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New and Old Environmental Impacts on Population Well Being in an On-Going Pandemic Context

A special issue of Applied Sciences (ISSN 2076-3417). This special issue belongs to the section "Environmental Sciences".

Deadline for manuscript submissions: closed (20 August 2022) | Viewed by 3452

Special Issue Editors


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Guest Editor
C-TAC, Department of Civil Engineering, University of Minho, 4704-553 Braga, Portugal
Interests: LFN; urban pollution; urban noise; urban air pollution
Special Issues, Collections and Topics in MDPI journals

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Guest Editor
Geography Department and Lab2PT – Landscape, Heritage and Territory Laboratory, University of Minho, 4710-057 Braga, Portugal
Interests: sustainable management; cultural tourism; local and regional development

E-Mail Website
Guest Editor
Lab2PT—Landscape, Heritage and Territory Laboratory, University of Minho, 4710-057 Braga, Portugal
Interests: sustainable management; LFN and health effects; regional and local development
Special Issues, Collections and Topics in MDPI journals

Special Issue Information

Dear Colleagues,

What is the impact of the environment on population wellbeing? Why is it important? To date, COVID-19 continues to be a challenge to global public health. The COVID-19 pandemic is a global health emergency with a severe aftermath for human health and wellbeing. However, it can also serve as an example that changes in human interaction with the environment can improve air and noise quality and can reduce our carbon footprint, which leads to improved environmental health. In fact, the environment affects our health in a variety of ways. These environmental impacts can affect human health in many ways, including both short-term and long-term effects. Among these threats is an increasing incidence of allergies and cancer caused by air pollution, land, and water. How does a pandemic lockdown distress the environment of the city and what is its effect on human wellbeing? Climate change is also posing risks to human population health and wellbeing, affecting, for example, allergies, extreme heat, and outbreaks of infectious disease caused by habitat disruption. These phenomena that affect particularly urban areas, in a pandemic context, are often difficult to characterize, predict and mitigate.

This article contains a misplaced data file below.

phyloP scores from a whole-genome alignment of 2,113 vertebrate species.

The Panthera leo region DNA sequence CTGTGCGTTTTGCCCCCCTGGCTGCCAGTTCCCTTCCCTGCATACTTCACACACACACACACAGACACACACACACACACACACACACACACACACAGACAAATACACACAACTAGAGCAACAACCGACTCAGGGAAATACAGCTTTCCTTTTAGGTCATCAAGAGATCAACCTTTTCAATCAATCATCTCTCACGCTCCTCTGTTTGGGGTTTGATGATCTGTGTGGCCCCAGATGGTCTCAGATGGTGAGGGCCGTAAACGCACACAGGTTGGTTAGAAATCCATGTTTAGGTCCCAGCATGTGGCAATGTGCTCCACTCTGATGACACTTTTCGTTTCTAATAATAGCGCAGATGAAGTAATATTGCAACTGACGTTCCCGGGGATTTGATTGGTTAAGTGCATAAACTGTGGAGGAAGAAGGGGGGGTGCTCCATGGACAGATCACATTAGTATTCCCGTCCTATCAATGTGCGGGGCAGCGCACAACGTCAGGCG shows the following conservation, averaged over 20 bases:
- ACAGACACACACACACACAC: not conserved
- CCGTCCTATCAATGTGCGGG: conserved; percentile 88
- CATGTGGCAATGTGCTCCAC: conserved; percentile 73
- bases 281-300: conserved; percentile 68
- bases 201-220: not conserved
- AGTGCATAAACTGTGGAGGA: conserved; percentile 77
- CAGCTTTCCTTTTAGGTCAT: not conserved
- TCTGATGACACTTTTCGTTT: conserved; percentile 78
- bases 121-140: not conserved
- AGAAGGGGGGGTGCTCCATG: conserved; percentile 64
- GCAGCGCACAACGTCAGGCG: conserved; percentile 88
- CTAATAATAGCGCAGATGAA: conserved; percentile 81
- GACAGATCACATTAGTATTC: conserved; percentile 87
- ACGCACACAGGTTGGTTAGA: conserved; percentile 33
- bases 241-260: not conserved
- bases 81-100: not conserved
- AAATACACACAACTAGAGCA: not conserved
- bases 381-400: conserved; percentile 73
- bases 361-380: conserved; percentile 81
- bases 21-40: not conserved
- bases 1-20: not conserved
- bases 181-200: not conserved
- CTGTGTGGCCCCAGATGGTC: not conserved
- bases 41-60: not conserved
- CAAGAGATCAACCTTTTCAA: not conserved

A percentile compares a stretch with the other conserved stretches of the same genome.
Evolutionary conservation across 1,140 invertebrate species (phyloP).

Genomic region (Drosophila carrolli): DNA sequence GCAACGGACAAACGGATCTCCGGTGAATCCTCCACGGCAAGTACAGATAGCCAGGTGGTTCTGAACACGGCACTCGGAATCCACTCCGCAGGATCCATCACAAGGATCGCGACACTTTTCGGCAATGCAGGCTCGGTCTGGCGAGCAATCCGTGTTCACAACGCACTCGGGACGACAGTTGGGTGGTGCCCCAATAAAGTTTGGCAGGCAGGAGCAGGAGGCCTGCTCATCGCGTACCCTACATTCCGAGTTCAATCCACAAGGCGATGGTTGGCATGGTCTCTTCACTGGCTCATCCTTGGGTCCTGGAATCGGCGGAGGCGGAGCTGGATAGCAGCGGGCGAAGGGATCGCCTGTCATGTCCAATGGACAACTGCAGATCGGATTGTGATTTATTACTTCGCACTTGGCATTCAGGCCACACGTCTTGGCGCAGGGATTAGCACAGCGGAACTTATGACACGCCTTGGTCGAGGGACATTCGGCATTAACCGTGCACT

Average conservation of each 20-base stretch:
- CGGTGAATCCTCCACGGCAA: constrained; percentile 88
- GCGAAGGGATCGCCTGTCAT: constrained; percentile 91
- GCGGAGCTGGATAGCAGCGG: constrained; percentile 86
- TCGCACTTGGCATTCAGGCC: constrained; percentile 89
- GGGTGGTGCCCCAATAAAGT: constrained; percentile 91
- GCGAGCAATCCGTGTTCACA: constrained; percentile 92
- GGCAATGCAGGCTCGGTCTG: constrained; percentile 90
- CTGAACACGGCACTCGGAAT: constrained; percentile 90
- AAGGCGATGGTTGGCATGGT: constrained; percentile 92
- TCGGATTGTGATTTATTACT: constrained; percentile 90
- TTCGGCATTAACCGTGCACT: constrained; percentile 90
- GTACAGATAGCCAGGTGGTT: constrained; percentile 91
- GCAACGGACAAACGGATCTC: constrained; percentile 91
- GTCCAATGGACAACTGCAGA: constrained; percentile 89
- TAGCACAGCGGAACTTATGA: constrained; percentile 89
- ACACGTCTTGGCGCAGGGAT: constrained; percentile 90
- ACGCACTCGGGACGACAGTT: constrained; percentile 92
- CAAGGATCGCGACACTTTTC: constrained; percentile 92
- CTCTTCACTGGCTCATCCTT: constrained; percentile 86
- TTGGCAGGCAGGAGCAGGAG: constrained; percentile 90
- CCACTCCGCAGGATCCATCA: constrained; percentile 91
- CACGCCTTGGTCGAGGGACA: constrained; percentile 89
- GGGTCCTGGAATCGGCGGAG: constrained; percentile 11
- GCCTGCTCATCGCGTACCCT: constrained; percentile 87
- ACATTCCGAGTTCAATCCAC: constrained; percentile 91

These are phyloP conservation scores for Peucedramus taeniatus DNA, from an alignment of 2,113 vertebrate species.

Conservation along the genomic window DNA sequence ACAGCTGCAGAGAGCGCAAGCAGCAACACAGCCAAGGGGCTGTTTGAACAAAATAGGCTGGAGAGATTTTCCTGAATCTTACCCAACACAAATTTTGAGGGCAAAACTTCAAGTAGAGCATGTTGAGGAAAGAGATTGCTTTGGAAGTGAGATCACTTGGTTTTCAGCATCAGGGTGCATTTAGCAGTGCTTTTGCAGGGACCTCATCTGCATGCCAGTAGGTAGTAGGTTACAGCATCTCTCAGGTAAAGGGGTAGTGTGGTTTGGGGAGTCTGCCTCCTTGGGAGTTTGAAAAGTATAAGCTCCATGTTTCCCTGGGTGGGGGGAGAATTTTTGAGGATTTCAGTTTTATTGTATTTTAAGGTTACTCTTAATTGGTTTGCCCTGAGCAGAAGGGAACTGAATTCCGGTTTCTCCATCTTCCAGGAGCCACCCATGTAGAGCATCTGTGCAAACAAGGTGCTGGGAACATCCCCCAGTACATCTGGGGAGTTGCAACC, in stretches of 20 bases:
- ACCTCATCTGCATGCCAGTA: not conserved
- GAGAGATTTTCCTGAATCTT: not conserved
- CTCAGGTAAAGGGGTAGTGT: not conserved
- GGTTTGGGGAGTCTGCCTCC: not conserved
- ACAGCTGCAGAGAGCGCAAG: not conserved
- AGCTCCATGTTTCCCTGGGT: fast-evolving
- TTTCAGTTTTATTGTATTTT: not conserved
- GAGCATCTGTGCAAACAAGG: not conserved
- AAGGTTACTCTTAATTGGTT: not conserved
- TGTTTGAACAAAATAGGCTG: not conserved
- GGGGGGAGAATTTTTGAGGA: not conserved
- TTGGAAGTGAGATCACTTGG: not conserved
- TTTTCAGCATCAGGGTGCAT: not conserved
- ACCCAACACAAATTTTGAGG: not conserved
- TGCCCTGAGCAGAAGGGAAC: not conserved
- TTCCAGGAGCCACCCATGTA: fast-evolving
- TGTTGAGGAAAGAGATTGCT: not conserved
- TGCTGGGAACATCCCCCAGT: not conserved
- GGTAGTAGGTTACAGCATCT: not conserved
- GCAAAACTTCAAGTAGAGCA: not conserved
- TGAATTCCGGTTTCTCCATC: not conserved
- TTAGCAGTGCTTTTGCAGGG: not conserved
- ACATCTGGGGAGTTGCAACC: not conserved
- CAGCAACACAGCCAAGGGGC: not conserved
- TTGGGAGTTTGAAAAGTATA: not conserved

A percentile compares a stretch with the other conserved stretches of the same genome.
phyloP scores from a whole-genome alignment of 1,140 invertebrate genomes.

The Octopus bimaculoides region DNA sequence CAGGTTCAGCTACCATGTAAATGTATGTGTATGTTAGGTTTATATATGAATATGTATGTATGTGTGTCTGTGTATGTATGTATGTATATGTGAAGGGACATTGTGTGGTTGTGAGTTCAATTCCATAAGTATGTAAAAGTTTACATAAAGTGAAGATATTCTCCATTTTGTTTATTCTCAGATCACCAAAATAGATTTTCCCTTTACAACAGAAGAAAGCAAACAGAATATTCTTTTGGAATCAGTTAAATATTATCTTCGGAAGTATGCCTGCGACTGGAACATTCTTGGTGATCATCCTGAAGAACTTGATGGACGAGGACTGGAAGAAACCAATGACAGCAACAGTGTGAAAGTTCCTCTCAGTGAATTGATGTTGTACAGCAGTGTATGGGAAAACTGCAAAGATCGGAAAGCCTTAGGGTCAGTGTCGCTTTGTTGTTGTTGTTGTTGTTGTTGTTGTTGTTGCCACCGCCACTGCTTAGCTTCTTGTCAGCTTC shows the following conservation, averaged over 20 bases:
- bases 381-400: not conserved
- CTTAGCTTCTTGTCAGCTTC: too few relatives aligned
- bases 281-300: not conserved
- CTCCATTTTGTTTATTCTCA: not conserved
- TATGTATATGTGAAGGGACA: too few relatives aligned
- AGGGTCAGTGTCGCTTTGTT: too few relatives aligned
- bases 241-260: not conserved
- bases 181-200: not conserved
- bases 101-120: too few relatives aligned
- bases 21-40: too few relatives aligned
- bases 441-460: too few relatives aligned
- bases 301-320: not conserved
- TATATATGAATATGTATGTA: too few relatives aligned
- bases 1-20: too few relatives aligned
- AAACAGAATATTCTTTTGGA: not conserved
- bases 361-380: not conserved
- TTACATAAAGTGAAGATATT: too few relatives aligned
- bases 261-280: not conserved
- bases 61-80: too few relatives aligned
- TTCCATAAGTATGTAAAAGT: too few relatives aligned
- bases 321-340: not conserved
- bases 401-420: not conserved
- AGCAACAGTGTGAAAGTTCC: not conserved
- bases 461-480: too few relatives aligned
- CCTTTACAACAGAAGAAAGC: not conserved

This Special Issue of Applied Sciences journal (ISSN 2076-3417; impact factor: 2.679) aims to provide a forum to discuss the new and old environmental impacts on human well-being, learning from the present health crisis and from past ones. Methodologically, conceptual approaches and empirical ones will be accepted.

Topics of interest include:

  • Evolution of studies about the environment and population wellbeing;
  • Impact of the environment on population wellbeing;
  • New and old environmental impacts on human wellbeing;
  • Pandemic impacts in human wellbeing;
  • Solutions to environmental health issues;
  • Health impacts due to climate change;
  • Methods to measure how to population interact with the environment;
  • Methods and practices to mitigate environmental effects on human wellbeing;
  • Changes in environmental pollution due to the COVID-19 lockdown.

Prof. Dr. Lígia Torres Silva
Prof. Dr. Paula Remoaldo
Dr. Juliana Araújo Alves
Guest Editors

Manuscript Submission Information

Manuscripts should be submitted online at www.mdpi.com by registering and logging in to this website. Once you are registered, click here to go to the submission form. Manuscripts can be submitted until the deadline. All submissions that pass pre-check are peer-reviewed. Accepted papers will be published continuously in the journal (as soon as accepted) and will be listed together on the special issue website. Research articles, review articles as well as short communications are invited. For planned papers, a title and short abstract (about 100 words) can be sent to the Editorial Office for announcement on this website.